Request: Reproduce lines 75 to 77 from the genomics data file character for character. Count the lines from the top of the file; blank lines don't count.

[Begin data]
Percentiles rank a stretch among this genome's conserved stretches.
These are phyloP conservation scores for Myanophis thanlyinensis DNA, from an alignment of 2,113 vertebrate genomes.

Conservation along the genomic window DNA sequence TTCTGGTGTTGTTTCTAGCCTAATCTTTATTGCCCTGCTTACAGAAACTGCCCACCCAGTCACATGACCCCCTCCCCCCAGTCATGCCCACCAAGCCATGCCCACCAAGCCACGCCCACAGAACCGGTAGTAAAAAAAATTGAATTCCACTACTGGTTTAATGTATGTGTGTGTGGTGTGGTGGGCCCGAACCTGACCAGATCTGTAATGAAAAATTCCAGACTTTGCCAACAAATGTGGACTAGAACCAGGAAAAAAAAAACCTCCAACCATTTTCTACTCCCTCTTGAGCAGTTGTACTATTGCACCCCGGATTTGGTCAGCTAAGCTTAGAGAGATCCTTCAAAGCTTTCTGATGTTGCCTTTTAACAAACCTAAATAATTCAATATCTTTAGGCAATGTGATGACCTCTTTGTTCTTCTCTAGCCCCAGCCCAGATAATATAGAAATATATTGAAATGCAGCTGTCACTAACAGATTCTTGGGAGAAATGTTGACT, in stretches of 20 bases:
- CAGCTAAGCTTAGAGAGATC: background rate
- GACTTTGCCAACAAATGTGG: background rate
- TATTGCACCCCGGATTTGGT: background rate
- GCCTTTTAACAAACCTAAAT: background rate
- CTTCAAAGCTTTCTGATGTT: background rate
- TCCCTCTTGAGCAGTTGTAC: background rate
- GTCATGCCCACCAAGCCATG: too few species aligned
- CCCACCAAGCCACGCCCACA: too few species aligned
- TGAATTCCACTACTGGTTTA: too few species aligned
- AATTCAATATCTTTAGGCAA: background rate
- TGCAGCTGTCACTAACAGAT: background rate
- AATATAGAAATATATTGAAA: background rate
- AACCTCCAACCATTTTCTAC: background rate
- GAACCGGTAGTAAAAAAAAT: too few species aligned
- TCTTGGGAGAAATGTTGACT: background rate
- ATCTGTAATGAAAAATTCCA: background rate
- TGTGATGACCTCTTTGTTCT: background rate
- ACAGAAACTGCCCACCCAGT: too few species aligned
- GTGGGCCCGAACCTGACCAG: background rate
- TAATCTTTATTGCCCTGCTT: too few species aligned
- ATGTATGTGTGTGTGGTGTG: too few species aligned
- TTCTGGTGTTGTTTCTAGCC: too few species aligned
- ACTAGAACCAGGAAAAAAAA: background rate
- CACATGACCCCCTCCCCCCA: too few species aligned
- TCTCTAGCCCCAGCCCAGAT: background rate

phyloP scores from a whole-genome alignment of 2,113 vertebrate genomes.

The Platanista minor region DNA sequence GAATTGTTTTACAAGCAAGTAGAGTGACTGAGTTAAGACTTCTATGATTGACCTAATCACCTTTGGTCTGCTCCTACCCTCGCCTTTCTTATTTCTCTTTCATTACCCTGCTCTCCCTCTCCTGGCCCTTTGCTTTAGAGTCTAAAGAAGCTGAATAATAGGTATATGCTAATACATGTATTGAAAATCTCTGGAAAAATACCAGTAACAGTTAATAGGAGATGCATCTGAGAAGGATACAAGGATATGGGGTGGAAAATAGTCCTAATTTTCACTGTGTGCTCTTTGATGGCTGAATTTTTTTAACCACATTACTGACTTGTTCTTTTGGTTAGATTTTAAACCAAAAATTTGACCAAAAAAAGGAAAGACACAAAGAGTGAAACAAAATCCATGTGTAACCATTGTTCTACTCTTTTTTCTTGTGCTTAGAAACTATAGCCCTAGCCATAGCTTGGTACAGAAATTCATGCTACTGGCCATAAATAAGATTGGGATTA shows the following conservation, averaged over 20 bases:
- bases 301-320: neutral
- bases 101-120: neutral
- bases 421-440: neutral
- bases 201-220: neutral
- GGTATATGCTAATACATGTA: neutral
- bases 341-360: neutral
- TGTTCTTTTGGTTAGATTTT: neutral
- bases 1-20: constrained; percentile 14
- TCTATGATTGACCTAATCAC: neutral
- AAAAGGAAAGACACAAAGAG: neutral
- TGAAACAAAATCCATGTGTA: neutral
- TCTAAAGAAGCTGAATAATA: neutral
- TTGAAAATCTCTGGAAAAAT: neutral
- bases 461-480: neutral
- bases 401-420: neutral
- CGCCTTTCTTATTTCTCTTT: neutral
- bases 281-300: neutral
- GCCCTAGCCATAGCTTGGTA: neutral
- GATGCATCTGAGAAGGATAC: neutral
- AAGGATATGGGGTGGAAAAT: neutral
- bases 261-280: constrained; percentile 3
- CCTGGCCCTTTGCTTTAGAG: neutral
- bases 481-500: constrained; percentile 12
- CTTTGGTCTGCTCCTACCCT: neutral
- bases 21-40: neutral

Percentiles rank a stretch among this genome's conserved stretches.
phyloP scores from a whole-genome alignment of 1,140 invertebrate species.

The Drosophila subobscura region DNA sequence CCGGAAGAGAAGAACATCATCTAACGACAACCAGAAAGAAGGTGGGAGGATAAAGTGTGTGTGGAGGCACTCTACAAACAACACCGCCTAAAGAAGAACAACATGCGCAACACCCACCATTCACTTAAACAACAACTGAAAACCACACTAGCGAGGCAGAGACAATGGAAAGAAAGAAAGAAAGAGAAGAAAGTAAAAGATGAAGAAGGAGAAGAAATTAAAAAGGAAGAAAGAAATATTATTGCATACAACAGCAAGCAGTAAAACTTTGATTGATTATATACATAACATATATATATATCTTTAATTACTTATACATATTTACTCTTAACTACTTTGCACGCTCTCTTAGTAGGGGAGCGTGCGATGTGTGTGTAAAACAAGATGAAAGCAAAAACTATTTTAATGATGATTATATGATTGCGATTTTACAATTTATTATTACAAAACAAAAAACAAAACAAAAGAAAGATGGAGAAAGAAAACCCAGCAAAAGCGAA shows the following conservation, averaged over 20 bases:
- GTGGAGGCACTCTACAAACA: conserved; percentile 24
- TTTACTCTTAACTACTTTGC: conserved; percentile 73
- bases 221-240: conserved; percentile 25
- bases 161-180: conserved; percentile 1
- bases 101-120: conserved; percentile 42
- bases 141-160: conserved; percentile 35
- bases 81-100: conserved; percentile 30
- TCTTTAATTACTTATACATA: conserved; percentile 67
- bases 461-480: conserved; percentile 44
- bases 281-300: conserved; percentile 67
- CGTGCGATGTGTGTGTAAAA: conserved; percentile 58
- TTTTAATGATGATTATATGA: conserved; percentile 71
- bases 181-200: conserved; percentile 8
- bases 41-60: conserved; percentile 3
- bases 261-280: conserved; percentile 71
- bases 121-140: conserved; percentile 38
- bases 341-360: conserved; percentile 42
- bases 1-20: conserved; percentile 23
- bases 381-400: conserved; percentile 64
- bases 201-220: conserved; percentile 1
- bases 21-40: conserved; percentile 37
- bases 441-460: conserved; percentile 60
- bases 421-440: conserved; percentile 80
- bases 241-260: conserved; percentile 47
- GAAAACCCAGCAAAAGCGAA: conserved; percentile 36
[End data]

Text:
- bases 341-360: conserved; percentile 42
- bases 1-20: conserved; percentile 23
- bases 381-400: conserved; percentile 64